12/12/2012 6:00:00 AM Winston skeptical of oil refinery
Winston County officials said there were "too many unanswered questions" surrounding a proposed oil refinery on 300 acres near the Neshoba County line.
Philadelphia Mayor James A. Young is president of an emerging independent energy company that he said intends to build an oil refinery in Winston County employing more than 5,000.
Young and Community Development Partnership President David Vowell were in Winston County on Dec. 6 for a meeting about the proposed refinery.
Louisville Mayor William A. "Will" Hill said he was not invited to the Dec. 6 meeting.
"I've had a brief conversation with the mayor of Philadelphia and really don't have enough information other that what was provided by our economic developer," Hill said. "I'm aware of the site location. Everything is premature for such an announcement to be made. We don't want a sense of false hope for residents."
Hill said he is always excited to work with neighboring communities on economic development not only in the Winston area but the entire region because it benefits all.
"There was no communication in this process," he said. "No information was given to us directly. We've had to dig to find what we can."
Milton Hughes, a Winston County native who lives in Rowland Heights, Calif., is among the financial backers of the company, SNC Energy, which is currently negotiating the land purchase, Young said.
Hughes was among those presenting an overview of the refinery at the meeting.
SNC Energy is an emerging, independent energy company engaged in crude oil refining and wholesale marketing of refined petroleum products, according to its website, sncenergyms.com.
Young said the proposed refinery hinges on the land purchase.
"We should know something about the land purchase later this week," Young said Tuesday morning.
Winston County Economic Development Director Gerald Mills, who attended the Dec. 6 meeting, said there were too many unanswered questions about the project.
"The Department of Environmental Quality said they did not have a permit application," he said. "It's been 35 years since a refinery has been permitted in the United States."
Mills said there were about 10 refineries sitting idle in the U. S. right now.
"Part of our responsibility to the community is due diligence, whether they are pursuing us or us them," he said. "You have to be careful with the people you invite into your community.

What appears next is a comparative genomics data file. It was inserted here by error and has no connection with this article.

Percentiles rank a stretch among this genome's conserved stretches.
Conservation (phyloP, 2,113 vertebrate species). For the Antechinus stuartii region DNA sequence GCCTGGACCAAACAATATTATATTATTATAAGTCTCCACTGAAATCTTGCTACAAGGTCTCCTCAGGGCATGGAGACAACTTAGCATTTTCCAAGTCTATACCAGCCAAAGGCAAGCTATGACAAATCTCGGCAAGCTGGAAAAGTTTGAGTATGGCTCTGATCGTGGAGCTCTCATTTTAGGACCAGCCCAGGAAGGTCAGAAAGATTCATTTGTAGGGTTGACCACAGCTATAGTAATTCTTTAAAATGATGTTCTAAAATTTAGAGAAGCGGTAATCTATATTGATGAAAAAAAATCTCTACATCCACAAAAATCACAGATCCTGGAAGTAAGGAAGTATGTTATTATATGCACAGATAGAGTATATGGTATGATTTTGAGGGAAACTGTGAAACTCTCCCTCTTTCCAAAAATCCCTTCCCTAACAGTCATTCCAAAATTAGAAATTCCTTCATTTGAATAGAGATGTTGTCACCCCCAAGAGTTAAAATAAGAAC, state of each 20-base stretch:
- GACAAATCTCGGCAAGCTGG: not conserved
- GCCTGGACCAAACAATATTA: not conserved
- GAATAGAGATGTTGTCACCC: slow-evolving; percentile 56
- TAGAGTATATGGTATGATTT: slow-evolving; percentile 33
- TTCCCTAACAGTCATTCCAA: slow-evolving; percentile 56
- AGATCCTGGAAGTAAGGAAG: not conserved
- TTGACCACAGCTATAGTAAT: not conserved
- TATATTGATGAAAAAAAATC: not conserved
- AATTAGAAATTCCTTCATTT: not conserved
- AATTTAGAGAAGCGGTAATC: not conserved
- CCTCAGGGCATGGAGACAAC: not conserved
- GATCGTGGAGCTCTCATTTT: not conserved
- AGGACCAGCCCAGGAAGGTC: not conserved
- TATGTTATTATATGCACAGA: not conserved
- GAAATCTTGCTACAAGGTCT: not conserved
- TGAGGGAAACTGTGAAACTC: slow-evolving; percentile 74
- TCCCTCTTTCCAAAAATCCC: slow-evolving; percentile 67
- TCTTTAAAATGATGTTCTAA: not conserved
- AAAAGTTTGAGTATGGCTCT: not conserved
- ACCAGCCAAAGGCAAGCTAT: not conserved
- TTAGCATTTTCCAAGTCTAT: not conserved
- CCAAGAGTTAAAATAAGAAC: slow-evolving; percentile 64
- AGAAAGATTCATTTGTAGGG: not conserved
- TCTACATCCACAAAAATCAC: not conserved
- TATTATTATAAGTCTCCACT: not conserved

"I've been doing this for 30 years and one of the things I've learned over the years is never say never. You have to approach everything with guarded optimism. Do we want 5,000 jobs? Yes we do but the largest refinery in the world doesn't employ 5,000 people. We approached this project just like we would any other project by doing research on the project and the people involved in it. We want to be optimistic but we don't feel like what we know at this point is feasible."
Mills said the property owner has asked the project officials for a "fairly substantial" amount of earnest money on the land.
"If they send that earnest money, we will treat it like a real project but there are a lot of real projects that never make," Mills said.
No new oil refineries have been built in the U.S. since 1976 and government permitting can take years if not decades.
David Vowell, president of the Community Development Partnership, said officials here were also researching the proposed project in regards to permitting, infrastructure needs and funding sources.
"Gerald and I didn't involve the Mississippi Development Authority [in the Dec. 6 meeting] because we really didn't know what we were going to that night," Vowell said. "They had a group that made a presentation and said there was going to be a refinery. They didn't answer many questions. We are doing research on the project itself and the viability of it."
According to its website, SNC Energy is embarking upon constructing the nation's newest, most modern and "green" oil refinery.
The refinery will have a production capacity of 100,000 to 120,000 barrels of crude per day, the web site said.
Young said the project is the brainchild of three Winston County natives who have been successful in other states.
The Dec. 6 meeting was hosted by Hughes, who owns CM Processing Inc. of Los Angeles, Calif., a credit card processing company, according to the company's website.
Young said Hughes and two other partners approached him about the refinery about two years ago.
"They wanted to do something at home," Young said. "They had made some contacts with some investors and they were looking to come home."
Young said the three came to him to give the project a Mississippi face since they all lived out of state.
"It came to a point where they were getting ready to move the project somewhere else and they came to me to give it grounding here," Young said, noting that he and Philadelphia resident Shaun Seales are the Mississippi connection to the project.
"The potential is really something that will help change the dynamics of our economic development here," Young said. "We had to attach ourselves to it to keep it from going to other parts of the state or somewhere else.
"Milton has been gone for 30 years and he passionately wants to do something for his city and county and that is the driver behind this project."